2. You Need to Know What Kind of Startup You Want
Saying “I want to work at a startup” is unfairly broad. Even saying I want to work at a startup focused on improving the marketing experience is broad. Because, even among startups, there are a lot of differences. No one should confuse seed-stage companies with Series-C companies (and if you don’t know what those words even mean, you might want to brush up on your lingo).
If you want to find the best possible fit—and sell yourself as the best possible candidate—you should know which kind of company you’d thrive in.
Here are a few key differences for you to think about:
Are You a Specialist or a Generalist?
Let’s stay on this marketing example: When you sign on to a company that’s gone through a few rounds of funding, you could be hired for a very niche marketing position, such as a Google Adwords specialist. However, at an early stage company, you might need to use Adwords—but also assist with PR and HR, too. Do you like wearing many hats or one?
Do You Prefer Cash or Equity?
When a company puts together your compensation package, it’ll balance cash, equity, and benefits. Earlier companies have less cash, therefore you’ll get more equity. While equity doesn’t always pay off, it’s amazing when it does. It really depends on where you are in your own career and in your life as to what’s important (and necessary) to you right now.
Does Working at a Name-Brand or a Build-a-Brand Matter More?
How will you market yourself? Having Google and Facebook on your resume adds instant credibility. But you could become the 10th employee at a startup that goes on to become Google or Facebook. And you can be part of the reason why that happened. Both look good, one just takes more time (and is obviously riskier).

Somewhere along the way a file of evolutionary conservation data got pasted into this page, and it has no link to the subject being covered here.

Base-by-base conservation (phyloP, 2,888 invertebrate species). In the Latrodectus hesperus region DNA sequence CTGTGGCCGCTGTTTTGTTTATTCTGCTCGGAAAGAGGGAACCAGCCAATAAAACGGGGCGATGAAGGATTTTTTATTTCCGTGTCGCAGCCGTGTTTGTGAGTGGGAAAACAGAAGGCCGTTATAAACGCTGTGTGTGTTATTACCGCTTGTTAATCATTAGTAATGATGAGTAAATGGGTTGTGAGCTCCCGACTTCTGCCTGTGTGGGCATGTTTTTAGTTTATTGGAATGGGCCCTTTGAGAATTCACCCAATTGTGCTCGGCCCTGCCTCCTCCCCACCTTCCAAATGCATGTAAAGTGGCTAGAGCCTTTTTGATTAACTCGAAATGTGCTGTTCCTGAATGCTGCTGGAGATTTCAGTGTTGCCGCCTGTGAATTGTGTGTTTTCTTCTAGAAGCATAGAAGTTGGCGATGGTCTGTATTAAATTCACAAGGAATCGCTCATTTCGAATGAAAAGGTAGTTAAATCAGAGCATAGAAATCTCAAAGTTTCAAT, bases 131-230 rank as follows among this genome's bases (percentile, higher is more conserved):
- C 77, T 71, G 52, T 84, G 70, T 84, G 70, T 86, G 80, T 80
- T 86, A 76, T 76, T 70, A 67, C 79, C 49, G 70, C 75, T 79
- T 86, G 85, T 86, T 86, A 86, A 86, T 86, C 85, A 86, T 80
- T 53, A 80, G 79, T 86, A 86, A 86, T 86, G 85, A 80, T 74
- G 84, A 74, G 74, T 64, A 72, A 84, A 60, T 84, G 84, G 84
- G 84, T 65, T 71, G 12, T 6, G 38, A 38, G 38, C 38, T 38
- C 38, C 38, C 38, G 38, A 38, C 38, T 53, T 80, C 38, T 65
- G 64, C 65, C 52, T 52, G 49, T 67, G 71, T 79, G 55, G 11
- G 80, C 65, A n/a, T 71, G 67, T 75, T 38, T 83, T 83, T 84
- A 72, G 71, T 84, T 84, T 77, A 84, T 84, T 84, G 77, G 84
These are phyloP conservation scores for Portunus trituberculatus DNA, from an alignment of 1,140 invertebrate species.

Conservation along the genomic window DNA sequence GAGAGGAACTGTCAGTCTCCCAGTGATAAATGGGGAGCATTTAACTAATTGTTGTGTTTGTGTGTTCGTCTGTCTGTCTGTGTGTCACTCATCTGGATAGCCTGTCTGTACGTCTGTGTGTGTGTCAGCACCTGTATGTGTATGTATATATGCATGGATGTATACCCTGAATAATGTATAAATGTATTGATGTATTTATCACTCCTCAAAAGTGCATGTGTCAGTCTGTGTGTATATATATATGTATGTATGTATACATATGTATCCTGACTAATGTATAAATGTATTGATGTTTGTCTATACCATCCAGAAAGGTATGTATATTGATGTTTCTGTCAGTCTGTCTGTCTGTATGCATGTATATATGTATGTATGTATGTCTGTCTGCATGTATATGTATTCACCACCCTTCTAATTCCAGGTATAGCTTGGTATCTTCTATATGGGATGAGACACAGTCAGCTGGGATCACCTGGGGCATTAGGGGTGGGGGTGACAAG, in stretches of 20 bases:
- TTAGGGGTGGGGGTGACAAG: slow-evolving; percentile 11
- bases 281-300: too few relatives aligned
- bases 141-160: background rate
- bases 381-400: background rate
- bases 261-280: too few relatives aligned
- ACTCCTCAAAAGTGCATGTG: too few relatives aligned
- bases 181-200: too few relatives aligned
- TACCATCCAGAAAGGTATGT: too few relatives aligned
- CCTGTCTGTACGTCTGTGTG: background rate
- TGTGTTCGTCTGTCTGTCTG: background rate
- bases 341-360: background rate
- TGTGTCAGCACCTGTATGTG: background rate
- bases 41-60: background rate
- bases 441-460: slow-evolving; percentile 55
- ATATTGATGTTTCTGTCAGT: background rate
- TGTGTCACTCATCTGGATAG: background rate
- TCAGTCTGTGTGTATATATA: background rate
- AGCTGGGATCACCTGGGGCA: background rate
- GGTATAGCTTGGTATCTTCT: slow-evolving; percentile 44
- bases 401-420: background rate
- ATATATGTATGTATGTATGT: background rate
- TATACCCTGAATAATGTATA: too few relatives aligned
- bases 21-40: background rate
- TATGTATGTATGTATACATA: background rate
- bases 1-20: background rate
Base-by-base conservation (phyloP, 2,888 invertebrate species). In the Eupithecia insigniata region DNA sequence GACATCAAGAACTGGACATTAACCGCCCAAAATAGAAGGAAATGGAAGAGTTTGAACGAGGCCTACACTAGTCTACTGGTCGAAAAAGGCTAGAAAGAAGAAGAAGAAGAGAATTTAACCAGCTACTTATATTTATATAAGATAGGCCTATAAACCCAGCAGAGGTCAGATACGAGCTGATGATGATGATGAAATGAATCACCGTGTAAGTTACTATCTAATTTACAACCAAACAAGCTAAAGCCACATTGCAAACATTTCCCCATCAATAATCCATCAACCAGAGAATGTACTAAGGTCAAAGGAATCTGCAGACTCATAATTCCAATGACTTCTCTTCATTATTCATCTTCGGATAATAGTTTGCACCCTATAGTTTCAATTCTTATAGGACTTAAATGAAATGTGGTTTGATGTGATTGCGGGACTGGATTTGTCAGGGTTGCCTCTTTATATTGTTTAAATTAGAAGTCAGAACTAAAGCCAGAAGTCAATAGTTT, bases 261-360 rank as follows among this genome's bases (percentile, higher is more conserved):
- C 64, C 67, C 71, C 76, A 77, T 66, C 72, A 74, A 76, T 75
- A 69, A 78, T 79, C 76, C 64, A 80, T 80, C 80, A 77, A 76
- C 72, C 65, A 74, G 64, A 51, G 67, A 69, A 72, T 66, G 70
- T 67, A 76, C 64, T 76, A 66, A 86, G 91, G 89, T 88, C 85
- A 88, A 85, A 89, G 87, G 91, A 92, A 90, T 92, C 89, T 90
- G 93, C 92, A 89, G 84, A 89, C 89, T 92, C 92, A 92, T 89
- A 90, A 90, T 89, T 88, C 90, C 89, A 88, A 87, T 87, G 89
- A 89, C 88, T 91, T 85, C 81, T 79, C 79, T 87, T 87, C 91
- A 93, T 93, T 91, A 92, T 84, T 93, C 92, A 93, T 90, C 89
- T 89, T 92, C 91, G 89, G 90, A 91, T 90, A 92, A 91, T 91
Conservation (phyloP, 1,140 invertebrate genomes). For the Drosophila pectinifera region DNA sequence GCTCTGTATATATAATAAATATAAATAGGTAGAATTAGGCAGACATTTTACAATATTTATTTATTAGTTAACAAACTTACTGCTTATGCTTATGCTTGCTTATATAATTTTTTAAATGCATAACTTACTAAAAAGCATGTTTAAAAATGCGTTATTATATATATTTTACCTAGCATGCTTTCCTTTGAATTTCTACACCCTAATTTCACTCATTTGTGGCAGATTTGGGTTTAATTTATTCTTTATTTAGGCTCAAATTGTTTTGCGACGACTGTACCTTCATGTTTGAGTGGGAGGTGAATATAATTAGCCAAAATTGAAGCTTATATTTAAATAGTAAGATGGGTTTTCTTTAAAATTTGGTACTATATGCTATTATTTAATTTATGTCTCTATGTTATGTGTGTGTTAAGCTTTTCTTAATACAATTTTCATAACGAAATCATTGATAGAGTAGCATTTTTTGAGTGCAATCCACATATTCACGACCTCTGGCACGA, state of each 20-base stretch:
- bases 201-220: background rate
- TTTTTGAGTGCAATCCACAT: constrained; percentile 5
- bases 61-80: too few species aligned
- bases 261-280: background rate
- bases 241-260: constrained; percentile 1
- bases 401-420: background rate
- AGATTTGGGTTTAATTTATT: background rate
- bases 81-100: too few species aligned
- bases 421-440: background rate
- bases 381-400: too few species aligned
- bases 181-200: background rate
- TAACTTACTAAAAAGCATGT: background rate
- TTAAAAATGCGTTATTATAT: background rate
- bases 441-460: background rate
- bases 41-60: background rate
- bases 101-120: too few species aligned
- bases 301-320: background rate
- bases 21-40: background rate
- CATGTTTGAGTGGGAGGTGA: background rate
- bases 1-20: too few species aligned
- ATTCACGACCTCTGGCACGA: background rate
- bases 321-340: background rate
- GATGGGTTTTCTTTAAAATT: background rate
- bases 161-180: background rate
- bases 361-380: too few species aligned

Do You Care About Security or Opportunity?
The newer the company, the bigger the chances it’ll fail. Are you OK with failure, knowing that you’ll learn how to build a company from the ground up? Or would your prefer security in knowing there’s lots of money in the bank?
These are big questions, and unfortunately, they’re not ones that I can answer for you (but wouldn’t that be nice if I could!). However, as you’re networking, ask people for their opinion as well as what they would do differently. You’ll gain insight simply from hearing their stories.
3. You Need to Understand Which Skills to Highlight
One difference between corporate America and the startup world is that in addition to the skills you need for the actual position you’ll apply to, you’ll also need to know the following:
Basic Technical Skills
Not everyone needs to be a developer, but you shouldn’t have to bother an engineer to solve simple issues. Learn how to work with a CMS (understanding WordPress will get your far on that front), be comfortable making small edits in HTML, and understand how to create templates on an email platform like MailChimp. With so many free, online classes at your fingertips, it’s not hard to pick these up.